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Clear Shot: A rock and a hard place

It wasn't until I sat on the selection committee for the Ontario Trucking Association's 2005-2006 Road Knights team that I really understood the meaning of being caught between a rock and a hard place...




It wasn’t until I sat on the selection committee for the Ontario Trucking Association’s 2005-2006 Road Knights team that I really understood the meaning of being caught between a rock and a hard place. Out of 50 some applicants, 15 had been picked for the final selection round.

And let me tell you, it was nothing like the Sports Illustrated bikini competition.

First, for obvious reasons, because none of these guys were wearing bikinis (although some of them were cute – according to us girl judges anyway!)

More seriously, the choice was hard to make because every single one of the applicants had qualities that would make them excellent representatives of the industry.

Most impressive was their shared commitment to safety. Each and every one of the candidates was in favour of increased highway enforcement and regularly practiced detailed pre-and-post trip inspections.

They also all had something to say about how they’d like to help the public learn to share the road with trucks. Indeed, they all had an excellent grip on safety issues.

Most touching, though, was how much each of them was clearly an exceptional human being.

How little so-called “four-wheelers” know these men and women! How little beyond the stereotypical “red-necked homeboy” of movies and television, or, if they’ve even bothered to look, the glimpse of a face or elbow at the wheel of a huge transport-trailer running down the highway.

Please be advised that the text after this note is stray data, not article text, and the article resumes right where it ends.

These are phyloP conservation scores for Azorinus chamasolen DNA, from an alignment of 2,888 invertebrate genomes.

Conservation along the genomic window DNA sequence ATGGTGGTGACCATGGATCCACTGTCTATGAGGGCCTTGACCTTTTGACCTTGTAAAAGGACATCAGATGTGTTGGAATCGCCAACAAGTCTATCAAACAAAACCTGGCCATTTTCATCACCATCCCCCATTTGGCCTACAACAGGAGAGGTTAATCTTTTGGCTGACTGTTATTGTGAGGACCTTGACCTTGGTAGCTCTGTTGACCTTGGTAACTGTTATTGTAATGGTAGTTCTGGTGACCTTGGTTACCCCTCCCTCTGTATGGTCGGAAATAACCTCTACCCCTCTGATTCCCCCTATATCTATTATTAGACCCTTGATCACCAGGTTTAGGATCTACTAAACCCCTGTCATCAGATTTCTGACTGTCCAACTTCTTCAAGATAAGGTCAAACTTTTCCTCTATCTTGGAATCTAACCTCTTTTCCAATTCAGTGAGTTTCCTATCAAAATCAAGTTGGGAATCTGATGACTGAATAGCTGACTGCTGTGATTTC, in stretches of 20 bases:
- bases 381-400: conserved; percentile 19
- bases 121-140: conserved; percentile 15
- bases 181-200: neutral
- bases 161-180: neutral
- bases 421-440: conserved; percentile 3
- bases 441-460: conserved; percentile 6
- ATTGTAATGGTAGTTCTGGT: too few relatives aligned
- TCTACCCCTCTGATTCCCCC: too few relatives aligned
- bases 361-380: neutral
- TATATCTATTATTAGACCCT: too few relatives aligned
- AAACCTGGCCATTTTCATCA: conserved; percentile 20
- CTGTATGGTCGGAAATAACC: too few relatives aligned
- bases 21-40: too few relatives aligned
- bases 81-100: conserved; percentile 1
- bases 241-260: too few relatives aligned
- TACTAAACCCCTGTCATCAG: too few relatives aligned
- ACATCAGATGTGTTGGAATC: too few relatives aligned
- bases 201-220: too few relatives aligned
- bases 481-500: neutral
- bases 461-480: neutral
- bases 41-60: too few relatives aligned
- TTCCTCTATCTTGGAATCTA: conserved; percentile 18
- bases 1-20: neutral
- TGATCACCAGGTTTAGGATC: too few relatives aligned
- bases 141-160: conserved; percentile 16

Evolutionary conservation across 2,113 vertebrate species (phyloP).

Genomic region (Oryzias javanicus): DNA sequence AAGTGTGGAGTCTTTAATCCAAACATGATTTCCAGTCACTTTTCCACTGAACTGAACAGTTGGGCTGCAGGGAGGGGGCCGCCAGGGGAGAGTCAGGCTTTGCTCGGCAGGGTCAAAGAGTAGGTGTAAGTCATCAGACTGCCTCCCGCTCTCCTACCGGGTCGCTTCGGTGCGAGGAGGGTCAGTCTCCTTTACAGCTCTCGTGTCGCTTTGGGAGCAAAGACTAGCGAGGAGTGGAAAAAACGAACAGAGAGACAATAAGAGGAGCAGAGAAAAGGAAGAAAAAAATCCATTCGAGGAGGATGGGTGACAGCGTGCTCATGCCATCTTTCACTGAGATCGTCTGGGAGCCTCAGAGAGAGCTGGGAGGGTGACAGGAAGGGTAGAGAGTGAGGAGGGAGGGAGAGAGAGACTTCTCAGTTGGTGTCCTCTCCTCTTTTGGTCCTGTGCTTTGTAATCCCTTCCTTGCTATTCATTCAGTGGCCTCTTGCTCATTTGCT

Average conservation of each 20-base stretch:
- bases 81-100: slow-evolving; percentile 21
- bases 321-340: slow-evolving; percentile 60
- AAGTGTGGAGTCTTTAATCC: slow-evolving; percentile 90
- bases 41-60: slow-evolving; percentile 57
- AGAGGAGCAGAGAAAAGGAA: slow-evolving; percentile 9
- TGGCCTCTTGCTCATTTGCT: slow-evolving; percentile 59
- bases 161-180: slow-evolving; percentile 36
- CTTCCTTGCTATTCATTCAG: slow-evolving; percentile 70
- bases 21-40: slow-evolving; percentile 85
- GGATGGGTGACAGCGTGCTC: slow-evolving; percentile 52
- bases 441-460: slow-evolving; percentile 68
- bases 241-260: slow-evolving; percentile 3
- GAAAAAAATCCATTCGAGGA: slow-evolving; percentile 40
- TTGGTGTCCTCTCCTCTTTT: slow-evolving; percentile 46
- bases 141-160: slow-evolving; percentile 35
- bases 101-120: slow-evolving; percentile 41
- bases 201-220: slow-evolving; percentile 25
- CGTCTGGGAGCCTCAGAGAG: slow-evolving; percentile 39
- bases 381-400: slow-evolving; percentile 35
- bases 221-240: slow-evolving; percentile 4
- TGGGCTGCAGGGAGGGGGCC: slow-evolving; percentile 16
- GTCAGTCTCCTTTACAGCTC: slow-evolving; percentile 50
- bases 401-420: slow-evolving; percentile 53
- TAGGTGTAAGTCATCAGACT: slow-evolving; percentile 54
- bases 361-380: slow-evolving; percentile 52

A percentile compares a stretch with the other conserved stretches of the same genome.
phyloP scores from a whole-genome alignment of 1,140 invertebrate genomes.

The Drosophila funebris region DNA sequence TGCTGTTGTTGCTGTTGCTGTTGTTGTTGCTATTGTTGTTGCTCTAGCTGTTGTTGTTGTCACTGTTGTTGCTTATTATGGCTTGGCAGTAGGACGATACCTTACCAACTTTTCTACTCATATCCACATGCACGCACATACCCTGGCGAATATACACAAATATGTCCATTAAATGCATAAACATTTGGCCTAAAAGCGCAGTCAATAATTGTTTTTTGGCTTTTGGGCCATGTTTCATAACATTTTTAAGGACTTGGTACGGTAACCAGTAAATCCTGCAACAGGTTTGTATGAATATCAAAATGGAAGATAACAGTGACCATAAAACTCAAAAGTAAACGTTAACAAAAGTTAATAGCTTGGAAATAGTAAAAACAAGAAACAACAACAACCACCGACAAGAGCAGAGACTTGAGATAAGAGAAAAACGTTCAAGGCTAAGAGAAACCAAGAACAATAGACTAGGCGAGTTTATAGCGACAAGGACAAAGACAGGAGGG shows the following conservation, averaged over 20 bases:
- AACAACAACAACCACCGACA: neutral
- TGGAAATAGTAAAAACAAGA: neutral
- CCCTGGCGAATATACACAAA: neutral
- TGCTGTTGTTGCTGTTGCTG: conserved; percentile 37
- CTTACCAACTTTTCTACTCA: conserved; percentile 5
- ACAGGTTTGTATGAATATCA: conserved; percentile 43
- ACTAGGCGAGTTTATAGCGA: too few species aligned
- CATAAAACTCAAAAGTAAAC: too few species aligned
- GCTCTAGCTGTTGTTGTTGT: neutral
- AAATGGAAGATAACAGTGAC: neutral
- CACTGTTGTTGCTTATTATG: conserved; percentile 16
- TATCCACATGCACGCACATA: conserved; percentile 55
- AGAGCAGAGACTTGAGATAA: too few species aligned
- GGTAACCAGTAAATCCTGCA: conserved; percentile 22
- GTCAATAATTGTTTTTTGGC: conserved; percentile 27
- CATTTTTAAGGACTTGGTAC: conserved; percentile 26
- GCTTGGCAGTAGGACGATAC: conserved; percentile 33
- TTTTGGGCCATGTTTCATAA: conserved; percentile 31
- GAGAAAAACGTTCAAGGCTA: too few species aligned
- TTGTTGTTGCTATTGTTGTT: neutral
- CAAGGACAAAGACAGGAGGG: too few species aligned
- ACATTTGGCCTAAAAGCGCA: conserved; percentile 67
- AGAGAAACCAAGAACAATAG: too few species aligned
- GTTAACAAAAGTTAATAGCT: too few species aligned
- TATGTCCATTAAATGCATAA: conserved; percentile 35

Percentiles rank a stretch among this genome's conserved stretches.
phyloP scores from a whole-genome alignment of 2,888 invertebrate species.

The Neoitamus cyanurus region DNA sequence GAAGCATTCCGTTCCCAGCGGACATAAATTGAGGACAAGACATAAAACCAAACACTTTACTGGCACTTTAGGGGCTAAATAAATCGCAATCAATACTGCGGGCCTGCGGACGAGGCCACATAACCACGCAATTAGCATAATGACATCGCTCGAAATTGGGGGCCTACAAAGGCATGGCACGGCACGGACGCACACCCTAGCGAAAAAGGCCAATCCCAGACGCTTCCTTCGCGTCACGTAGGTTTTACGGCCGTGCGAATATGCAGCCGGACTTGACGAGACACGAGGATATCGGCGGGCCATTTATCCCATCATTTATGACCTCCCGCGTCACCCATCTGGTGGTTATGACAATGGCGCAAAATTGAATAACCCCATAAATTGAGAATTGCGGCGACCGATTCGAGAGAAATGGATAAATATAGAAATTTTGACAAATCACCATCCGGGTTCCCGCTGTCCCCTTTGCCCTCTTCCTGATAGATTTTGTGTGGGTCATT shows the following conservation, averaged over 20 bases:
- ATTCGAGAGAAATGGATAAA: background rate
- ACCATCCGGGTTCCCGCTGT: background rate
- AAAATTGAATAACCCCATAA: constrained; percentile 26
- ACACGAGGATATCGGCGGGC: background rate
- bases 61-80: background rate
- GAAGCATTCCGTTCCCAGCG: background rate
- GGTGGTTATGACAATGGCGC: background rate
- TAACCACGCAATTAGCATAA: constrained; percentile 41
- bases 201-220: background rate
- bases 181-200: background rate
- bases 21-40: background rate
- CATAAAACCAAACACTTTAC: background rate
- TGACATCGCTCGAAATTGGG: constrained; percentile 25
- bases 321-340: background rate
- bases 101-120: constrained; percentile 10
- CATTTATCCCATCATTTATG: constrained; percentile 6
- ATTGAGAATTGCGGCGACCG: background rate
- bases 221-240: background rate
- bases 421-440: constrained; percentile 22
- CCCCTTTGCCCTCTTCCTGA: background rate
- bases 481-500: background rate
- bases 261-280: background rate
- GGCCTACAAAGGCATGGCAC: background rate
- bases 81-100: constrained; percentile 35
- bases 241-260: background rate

What a privilege then, for me, to be able to meet these people, hear them talk a little about themselves and their aspirations and get to know them, even if it was for 15 minutes each.

Did you know that one of the team members is a licensed pilot who also recently got married in Belize? How about the fact that many of the applicants were excellent cooks (and even one licensed chef), who regularly treat friends, families and co-workers to their culinary creations (one of them, a Newfoundlander, actually made moose stew for clients). How about the fact that so many of them have children and wives with whom they’ve managed to maintain happy households for years, despite the miles between them?

What about the applicant, an avid reader, who started a lending library for drivers with his company?

And let’s not forget all the applicants who devote so much of their spare time to charity.

Given the amazing quality of the candidates, it was surprising that the judges were able to agree.

Bottom line is, every single one of the applicants deserved to be on the team. Here’s hoping the ones who didn’t make it will re-apply next time around.

– Ingrid Phaneuf can be reached at iphaneuf@trucknews.com or (416) 510-6896.


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